Luke inspired his older brother to start a project of his own, just as Luke did, Cole raised his own funds, but instead of building a tiny house he prefers to be more mobile he renovated a teardrop camper.
Luke is very with his first tiny house but admits there are some things he would have done differently and that they are lessons he is taking with him for future projects, an example being the countertop that didn’t work out the way he had hoped and having a smaller light in the bedroom area.
Angie Thill was inspired by both her sons undertaking their own projects that she decided to have a project of her own, she purchased a 1972 Forester Kayot camper to remodel.
Luke’s next tiny house will most definitely be built with indoor plumbing so I can bet Luke is on the lookout for a plumber he can bargain chores with for when that time arrives. Luke plans to start house number two when he turns 15. He wants to collaborate with his fans and with businesses and companies to help him with his planning and funding. He also has plans to sell house number one, in case you’re in the market!
Movers, Shakers, and Newsmakers
Luke was recognized for his achievements when he was selected as #10 of 2017’s most fascinating people in the annual “Movers, Shakers, and Newsmakers” event held in Dubuque, Iowa. It’s hard not to be recognized when you achieve as much as he has!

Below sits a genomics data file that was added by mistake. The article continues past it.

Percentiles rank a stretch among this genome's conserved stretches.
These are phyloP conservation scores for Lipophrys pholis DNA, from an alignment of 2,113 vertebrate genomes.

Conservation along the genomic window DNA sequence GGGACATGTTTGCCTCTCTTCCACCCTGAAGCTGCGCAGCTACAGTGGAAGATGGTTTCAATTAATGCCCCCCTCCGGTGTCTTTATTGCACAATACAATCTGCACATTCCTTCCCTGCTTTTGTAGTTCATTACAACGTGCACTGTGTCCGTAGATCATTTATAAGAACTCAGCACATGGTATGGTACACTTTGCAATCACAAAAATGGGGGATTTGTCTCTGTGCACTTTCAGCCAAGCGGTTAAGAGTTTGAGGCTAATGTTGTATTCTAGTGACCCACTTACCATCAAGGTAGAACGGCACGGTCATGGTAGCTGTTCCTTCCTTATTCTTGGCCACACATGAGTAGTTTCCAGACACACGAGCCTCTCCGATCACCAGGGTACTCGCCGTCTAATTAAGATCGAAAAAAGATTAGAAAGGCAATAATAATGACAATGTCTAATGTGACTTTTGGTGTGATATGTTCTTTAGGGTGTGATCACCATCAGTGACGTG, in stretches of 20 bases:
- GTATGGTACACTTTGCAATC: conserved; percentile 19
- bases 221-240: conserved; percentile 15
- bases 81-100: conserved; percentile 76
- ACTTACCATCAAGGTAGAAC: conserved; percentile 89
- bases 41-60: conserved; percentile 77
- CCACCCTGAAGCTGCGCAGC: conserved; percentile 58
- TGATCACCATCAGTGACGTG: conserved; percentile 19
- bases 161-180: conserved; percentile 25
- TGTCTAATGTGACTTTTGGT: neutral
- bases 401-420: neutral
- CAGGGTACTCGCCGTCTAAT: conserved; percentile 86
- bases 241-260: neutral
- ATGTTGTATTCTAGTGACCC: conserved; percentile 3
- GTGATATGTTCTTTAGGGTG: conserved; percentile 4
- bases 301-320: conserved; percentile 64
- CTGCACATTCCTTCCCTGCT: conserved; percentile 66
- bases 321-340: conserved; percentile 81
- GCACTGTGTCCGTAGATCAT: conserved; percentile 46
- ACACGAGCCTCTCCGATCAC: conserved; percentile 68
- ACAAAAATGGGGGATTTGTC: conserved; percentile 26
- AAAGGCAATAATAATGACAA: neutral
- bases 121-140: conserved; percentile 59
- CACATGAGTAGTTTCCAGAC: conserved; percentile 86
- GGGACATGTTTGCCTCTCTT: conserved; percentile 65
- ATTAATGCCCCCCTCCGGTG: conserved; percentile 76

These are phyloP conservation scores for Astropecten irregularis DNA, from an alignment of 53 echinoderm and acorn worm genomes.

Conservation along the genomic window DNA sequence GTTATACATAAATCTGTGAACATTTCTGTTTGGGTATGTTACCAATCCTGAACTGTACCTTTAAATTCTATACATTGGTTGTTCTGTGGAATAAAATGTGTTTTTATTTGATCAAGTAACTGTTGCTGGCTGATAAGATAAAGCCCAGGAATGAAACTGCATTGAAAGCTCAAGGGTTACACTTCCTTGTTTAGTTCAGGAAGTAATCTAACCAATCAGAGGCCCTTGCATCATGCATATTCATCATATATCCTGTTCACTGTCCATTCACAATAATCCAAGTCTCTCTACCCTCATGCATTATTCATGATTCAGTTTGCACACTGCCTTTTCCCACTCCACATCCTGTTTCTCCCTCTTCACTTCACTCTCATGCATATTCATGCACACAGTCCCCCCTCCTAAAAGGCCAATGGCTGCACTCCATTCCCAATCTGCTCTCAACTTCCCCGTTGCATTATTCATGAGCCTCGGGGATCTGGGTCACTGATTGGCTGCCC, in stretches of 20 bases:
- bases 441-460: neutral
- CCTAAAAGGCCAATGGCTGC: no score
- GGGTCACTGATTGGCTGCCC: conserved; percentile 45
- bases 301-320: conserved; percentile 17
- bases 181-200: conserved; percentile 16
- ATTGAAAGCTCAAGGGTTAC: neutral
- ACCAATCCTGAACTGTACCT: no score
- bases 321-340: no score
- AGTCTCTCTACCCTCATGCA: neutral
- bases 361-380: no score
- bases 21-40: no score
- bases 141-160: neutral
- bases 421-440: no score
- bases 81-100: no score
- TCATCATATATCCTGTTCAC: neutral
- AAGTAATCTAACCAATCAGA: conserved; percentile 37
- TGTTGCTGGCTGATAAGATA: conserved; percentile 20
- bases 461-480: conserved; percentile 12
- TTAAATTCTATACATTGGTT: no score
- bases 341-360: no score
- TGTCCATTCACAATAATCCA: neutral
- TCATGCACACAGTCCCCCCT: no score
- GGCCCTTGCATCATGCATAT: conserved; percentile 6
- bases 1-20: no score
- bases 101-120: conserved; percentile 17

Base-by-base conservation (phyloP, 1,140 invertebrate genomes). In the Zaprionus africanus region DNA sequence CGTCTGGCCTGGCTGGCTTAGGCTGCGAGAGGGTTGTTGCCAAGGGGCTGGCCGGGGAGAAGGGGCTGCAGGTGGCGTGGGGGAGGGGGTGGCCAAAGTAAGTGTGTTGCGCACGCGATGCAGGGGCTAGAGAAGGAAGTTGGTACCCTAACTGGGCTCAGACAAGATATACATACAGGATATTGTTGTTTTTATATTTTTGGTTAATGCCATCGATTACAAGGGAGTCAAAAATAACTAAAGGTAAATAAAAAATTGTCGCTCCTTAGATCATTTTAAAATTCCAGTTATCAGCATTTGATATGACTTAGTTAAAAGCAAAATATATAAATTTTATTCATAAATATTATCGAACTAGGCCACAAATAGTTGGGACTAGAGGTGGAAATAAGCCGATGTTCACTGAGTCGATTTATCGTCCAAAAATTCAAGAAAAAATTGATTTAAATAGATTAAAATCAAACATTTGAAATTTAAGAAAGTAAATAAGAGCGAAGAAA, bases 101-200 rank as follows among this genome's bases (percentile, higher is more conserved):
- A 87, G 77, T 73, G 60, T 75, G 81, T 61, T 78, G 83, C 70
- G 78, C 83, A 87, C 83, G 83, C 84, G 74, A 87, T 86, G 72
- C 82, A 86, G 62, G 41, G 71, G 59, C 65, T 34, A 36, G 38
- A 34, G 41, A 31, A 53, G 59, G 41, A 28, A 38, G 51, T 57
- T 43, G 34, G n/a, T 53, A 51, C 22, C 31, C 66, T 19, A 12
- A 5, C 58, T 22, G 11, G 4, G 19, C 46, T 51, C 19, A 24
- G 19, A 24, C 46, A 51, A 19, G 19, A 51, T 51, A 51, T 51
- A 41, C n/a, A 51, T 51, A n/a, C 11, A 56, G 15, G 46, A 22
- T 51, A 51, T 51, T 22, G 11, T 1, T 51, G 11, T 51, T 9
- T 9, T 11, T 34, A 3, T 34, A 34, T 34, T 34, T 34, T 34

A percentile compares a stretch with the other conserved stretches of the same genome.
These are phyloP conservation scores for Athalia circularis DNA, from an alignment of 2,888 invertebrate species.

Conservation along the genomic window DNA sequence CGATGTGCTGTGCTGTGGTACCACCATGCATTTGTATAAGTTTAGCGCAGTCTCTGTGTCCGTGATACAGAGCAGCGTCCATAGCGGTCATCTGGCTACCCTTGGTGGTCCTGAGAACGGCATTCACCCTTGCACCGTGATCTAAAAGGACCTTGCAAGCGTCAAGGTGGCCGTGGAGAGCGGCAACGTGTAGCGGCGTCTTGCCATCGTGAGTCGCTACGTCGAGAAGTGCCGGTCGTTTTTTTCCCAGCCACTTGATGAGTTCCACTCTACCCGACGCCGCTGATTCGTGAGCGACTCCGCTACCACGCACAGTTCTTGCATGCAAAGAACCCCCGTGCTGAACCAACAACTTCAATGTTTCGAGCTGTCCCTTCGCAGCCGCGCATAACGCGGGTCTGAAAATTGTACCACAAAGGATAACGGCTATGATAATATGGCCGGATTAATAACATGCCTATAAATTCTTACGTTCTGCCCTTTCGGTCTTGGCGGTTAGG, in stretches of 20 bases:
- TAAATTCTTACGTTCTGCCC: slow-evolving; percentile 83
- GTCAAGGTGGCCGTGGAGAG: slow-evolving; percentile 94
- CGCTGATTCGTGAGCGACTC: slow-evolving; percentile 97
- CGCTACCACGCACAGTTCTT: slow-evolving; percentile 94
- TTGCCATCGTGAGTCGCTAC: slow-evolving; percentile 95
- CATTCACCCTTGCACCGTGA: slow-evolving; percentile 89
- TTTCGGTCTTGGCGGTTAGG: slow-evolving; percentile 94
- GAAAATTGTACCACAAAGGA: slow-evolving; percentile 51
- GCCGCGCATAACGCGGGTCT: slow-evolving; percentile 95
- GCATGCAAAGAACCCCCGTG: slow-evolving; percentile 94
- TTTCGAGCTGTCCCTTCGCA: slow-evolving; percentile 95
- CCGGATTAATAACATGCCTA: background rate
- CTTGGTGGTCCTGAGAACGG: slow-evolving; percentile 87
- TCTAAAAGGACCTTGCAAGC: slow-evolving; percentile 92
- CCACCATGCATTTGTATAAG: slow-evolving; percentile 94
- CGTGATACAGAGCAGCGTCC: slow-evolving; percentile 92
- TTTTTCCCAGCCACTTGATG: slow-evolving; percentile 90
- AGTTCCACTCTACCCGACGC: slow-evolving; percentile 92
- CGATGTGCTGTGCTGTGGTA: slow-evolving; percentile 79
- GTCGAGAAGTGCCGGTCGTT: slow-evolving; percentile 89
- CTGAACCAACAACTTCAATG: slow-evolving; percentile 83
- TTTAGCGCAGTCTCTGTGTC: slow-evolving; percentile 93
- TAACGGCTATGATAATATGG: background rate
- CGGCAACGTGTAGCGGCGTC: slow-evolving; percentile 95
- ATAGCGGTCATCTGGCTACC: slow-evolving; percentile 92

A Gentleman and a Scholar
Luke has received lots of advice from his fans but also compliments. One compliment came from Kate R., who gushed that Luke was “superb husband material,” which will be great to put on his college resume when the time comes. But seeing how he’s so bright and knowledgeable with social media and business, he might not need to go to college after all.
There will always be some trolls on the internet who live to put someone down for what they achieve and this was no different in Luke’s case, sour grapes and jealousy comes to mind.
If you just take a moment to think back to all that Luke has achieved with a budget of £1,500 it’s amazing, so who knows this could develop into a business for Luke.
An Inspiration to Others
Luke has a big following and it isn’t hard to see why when he inspires so many and a vast range of ages.
Tiny Houses Growing
The Tiny House Movement has swept across the globe. It’s nothing new, but it’s still growing in popularity.
Tiny House Roots
The Not So Big House book, written by Sarah Susanka, has pushed forward the idea of tiny houses. Susanka released the book in 1997 and hoped to encourage others to “build better, not bigger.” Her concept is extremely minimalist.
Walden by Henry David Thoreau, written in 1854, is one of the oldest inspirations credited by the movement.
In the wake of Hurricane Katrina, Marianne Cusato designed small residential shelters, known as “Katrina Cottages”. The houses were 308 square feet and proved that we don’t have to have a huge house to get by. Though designs may vary, the main aesthetic criterion is that Katrina Cottages resemble traditional homes, scaled-down in size to reduce costs and ease construction so that multiple units can be built quickly as needed.
Small and functional
Keep it minimal and simple is the ethos, only have what you need and that is how it works, to be fair tiny living isn’t for everyone but the movement is growing with veterans now being given tiny homes to live in and in some states, it has aided to almost remove the homeless situation.
Luke learned so much during his tiny house project and he has talked about this in this YouTube video, titled “The Best Year of My Life.”